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State News And Discussion - 3
<b>Modi pitches for inclusive growth</b><!--QuoteBegin-->QUOTE<!--QuoteEBegin-->He said that during the period of 1857-1947, "scores of Indans fighting for independence fought, died or were jailed, an effort which was limited only to individuals. But it was Mahatma Gandhi who turned the struggle into a mass movement that won us independence".

"This was Gandhiji's greatest contribution to India's freedom struggle," Modi said.

He also made a veiled reference to his Tamil Nadu counterpart M Karunanidhi's poll promise of free colour televisions and said Congress too had made a similar promise during the recent assembly elections in Gujarat but it fell flat.

<b>"When the media sought my reaction to Congress' promise, I said I will serve notice on people who had failed to pay their tax. The people of Gujarat only elected a man who would serve notice on them. For, from where else can I mobilise the money for the development of the poor?" he said.

"The voters there (in Gujarat) were a matured lot who were not impressed with free CTVs," Modi said while ridiculing the "media sessions discussing if something was wrong with the people of Gujarat" to have voted him back to power.

Recalling the controversy over the US denying him a visa post-Godhra, Modi said he had then "vowed to create hundreds of Americas inside Gujarat and make the Americans visit the state and seek visa to visit my state,"</b> Modi said.
<b>NCP withdraws support from Kamat's Goa Govt</b><!--QuoteBegin-->QUOTE<!--QuoteEBegin-->The NCP has withdrawn support from the seven-months old Digambar Kamat government in Goa.

Earlier, the Congress-led coalition government was on the brink and appeared to have slipped into a minority after the NCP and an Independent MLA decided to withdraw support triggering a fresh political crisis which saw three ministers resign.

The ruling coalition has 23 members - Congress(16), NCP(3), Save Goa Front(2) and Independents(2). United Goans Democratic party's unattached legislator Atanasio Monserratte gives issue based support to the government. The opposition has 16 members with BJP(14) and MGP(2).
Now again, Sonia had to write check to keep few guys in her own kitty. This month she may have to write few more checks for Koda kitty.
I hope she gets her Carpel tunnel examined from "Right doctor". Boat is sinking, drop by drop.
<b>Rise of Modism in Gujarat </b>
Op-Ed in Pioneer, 18 Jan., 2008

<!--QuoteBegin-->QUOTE<!--QuoteEBegin-->Reigniting an old issue

Kalyani Shankar

When Veerappa Moily stated the need for setting up a second State Reorganisation Commission last week, he never thought it would catch the fancy of so many politicians from Mayawati to those demanding a separate Telangana. Has the Congress's gamble backfired?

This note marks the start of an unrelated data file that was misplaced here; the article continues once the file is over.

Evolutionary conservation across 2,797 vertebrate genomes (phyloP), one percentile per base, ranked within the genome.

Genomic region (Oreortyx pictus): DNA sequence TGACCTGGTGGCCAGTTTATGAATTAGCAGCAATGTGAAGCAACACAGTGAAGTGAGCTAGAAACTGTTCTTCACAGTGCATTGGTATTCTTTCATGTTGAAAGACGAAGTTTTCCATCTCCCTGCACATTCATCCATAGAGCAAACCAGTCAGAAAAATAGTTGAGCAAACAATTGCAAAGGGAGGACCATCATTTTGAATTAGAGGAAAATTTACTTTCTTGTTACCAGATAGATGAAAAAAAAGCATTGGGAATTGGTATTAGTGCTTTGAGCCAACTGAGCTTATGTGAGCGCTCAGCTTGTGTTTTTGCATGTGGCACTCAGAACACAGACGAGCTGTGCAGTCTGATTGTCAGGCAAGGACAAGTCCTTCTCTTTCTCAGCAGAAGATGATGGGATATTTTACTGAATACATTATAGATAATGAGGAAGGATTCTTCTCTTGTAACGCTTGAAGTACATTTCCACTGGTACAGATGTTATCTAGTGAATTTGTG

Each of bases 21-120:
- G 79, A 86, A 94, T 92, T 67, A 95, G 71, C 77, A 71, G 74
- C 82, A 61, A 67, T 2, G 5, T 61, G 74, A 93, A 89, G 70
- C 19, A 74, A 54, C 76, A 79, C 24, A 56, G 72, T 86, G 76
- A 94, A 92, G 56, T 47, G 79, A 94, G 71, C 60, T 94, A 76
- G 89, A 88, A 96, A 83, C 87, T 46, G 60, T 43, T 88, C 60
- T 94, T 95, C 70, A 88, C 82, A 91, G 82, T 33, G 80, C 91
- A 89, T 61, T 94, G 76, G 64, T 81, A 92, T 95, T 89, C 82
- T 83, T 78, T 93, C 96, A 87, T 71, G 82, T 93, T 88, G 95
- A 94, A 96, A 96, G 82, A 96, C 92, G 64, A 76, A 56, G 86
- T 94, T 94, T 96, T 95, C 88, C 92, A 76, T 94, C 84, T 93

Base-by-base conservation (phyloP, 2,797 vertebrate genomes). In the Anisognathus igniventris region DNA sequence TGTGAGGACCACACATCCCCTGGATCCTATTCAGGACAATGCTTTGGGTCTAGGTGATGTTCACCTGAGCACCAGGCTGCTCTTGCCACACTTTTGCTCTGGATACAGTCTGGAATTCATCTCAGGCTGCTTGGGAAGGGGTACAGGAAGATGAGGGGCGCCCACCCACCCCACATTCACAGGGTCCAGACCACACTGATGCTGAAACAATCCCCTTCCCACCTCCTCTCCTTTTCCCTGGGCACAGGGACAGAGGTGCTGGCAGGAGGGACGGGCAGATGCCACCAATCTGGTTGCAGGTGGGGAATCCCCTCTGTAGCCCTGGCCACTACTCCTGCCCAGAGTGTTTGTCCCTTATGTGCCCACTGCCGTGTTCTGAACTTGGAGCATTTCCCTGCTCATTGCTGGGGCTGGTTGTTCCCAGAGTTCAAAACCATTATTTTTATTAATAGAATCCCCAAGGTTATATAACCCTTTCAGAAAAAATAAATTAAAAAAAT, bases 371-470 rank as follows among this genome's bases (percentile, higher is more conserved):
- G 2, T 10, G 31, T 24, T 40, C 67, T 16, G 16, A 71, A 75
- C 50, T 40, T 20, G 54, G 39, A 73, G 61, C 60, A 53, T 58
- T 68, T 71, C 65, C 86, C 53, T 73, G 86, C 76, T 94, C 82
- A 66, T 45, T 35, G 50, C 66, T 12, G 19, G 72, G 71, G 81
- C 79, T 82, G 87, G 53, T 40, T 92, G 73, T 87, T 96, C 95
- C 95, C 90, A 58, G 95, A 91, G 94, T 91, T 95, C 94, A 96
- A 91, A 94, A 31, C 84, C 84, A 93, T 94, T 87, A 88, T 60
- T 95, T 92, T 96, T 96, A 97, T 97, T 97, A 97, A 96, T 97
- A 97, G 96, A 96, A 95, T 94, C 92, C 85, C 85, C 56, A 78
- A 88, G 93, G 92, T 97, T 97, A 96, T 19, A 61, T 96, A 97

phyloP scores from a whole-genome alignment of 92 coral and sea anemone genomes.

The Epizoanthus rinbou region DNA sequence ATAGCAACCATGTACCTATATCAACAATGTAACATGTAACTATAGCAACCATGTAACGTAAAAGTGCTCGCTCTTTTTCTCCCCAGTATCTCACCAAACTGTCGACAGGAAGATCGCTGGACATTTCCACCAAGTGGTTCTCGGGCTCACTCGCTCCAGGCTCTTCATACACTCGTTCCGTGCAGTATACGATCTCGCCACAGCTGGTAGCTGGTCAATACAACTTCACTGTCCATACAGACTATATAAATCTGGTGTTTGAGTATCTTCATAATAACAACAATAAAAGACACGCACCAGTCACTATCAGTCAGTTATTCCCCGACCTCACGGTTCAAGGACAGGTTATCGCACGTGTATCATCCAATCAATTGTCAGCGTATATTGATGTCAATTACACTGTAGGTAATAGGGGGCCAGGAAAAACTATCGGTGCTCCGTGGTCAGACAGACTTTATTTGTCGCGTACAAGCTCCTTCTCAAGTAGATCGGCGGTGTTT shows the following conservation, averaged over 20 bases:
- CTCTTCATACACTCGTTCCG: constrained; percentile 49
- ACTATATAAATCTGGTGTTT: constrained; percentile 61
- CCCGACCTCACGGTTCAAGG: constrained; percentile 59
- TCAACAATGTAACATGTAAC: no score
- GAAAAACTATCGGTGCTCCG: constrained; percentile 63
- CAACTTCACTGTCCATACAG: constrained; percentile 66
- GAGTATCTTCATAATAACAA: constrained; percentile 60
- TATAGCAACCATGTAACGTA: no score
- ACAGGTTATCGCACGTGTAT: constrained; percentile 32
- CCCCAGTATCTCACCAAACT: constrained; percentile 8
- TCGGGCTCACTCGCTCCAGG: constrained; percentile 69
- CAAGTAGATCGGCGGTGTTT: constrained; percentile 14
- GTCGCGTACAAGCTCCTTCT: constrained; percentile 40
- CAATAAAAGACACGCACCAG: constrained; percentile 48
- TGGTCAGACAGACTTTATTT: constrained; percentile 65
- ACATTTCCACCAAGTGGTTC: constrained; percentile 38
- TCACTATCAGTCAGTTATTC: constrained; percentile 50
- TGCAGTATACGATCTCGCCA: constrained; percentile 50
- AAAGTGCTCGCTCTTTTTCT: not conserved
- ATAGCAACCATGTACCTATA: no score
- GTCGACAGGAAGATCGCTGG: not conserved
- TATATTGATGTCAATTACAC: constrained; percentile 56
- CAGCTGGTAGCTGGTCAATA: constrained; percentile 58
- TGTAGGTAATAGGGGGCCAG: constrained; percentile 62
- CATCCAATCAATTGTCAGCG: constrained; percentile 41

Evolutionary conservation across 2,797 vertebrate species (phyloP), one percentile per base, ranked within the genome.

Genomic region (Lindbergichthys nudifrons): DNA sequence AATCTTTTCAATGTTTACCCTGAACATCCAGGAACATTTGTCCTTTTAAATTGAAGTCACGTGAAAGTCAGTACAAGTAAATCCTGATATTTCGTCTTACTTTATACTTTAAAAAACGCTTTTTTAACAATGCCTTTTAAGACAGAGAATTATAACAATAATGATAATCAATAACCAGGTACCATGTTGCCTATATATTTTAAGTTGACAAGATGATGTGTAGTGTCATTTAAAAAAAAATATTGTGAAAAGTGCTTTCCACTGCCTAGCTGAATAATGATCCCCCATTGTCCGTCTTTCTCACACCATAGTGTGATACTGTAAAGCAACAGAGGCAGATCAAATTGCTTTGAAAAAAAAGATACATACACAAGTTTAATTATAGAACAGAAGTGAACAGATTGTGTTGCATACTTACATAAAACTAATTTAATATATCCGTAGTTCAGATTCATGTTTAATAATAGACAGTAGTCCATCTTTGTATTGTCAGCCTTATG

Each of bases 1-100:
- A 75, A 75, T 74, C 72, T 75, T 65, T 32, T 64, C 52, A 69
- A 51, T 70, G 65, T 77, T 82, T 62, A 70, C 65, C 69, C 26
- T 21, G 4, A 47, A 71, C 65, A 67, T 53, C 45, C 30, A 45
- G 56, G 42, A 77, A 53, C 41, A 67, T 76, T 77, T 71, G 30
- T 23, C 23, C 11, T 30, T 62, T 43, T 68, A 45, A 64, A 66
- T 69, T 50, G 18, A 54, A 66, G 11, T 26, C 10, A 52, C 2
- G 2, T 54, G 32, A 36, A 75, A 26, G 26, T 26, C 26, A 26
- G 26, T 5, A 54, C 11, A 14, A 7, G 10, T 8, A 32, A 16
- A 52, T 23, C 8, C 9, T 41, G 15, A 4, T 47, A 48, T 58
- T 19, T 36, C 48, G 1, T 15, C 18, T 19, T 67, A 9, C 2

When Mr Veerappa Moily made a statement about the creation of a second State Reorganisation Commission last week in Hyderabad, the Congress strategists did not expect much reaction from elsewhere. They, however, proved wrong. While cutting her birthday cake on January 15, Uttar Pradesh Chief Minister Mayawati demanded trifurcation of the State -- Harit Pradesh, Poorvanchal and Bundelkhand -- with an intention to upstage the Congress. The BSP leader's reaction gives an indication of what one can expect from Maharashtra, Karnataka and Gujarat where demands for smaller States are long pending.

The context of Mr Moily's statement was on the question of a separate Telangana State for which a movement has been going on for more than 60 years. There are arguments for and against small States. <b>Votaries of small States cite the example of Haryana and Himachal Pradesh to say that small States help the cause of development. There are, however, others who think that this may open up a Pandora's box. They fear that the regional passion may be incited in other States like Maharashtra, Uttar Pradesh, Karnataka and Gujarat. They also argue that not all small States are doing well, citing the example of Chhattisgarh, Jharkhand and Uttarakhand.</b>

The SRC idea is not new as it gains momentum whenever demands for small States crop up. <b>After the Gujarat defeat, the Congress leadership is being persuaded to trifurcate Uttar Pradesh in the hope that it will improve the party's electoral prospect. The Congress leadership has been told that a second SRC may pacify the sentiments of many in Maharashtra, Gujarat and Karnataka. </b>

<b>The immediate provocation for the second SRC is the unrest in Andhra Pradesh where the Congress came to power in 2004 with the support of the Telangana Rashtra Samithi, which was born on the regional sentiment and a separate Telangana slogan.</b> With 14 months left for the next election, Mr Moily's statement was meant to test the waters before announcing a second SRC. After seeing a stormy reaction, he quickly withdrew.

The issue of creating small States has been a matter of debate within the Congress. While the common minimum programme of the UPA had skirted a direct commitment, a sub-committee headed by Mr Pranab Mukherjee was set up to look into the Telangana issue. Even after three-and-a-half years there is no consensus. So, the Congress is now toying with the idea of a second SRC.

<b>The Telangana demand has been surfacing on and off for the past 60 years. Before 1947, Telangana was part of Hyderabad State of Nizam. After its integration with the Union Government in 1948, it became part of the Madras Presidency. When Andhra Pradesh was born, it became part of the State but continued to remain backward. In 1969-70, there was a violent agitation for a separate Telangana State in which at least 300 people lost their lives. Since then the demand for separate Telangana has been surfacing, with no strong leader to carry on the movement. </b>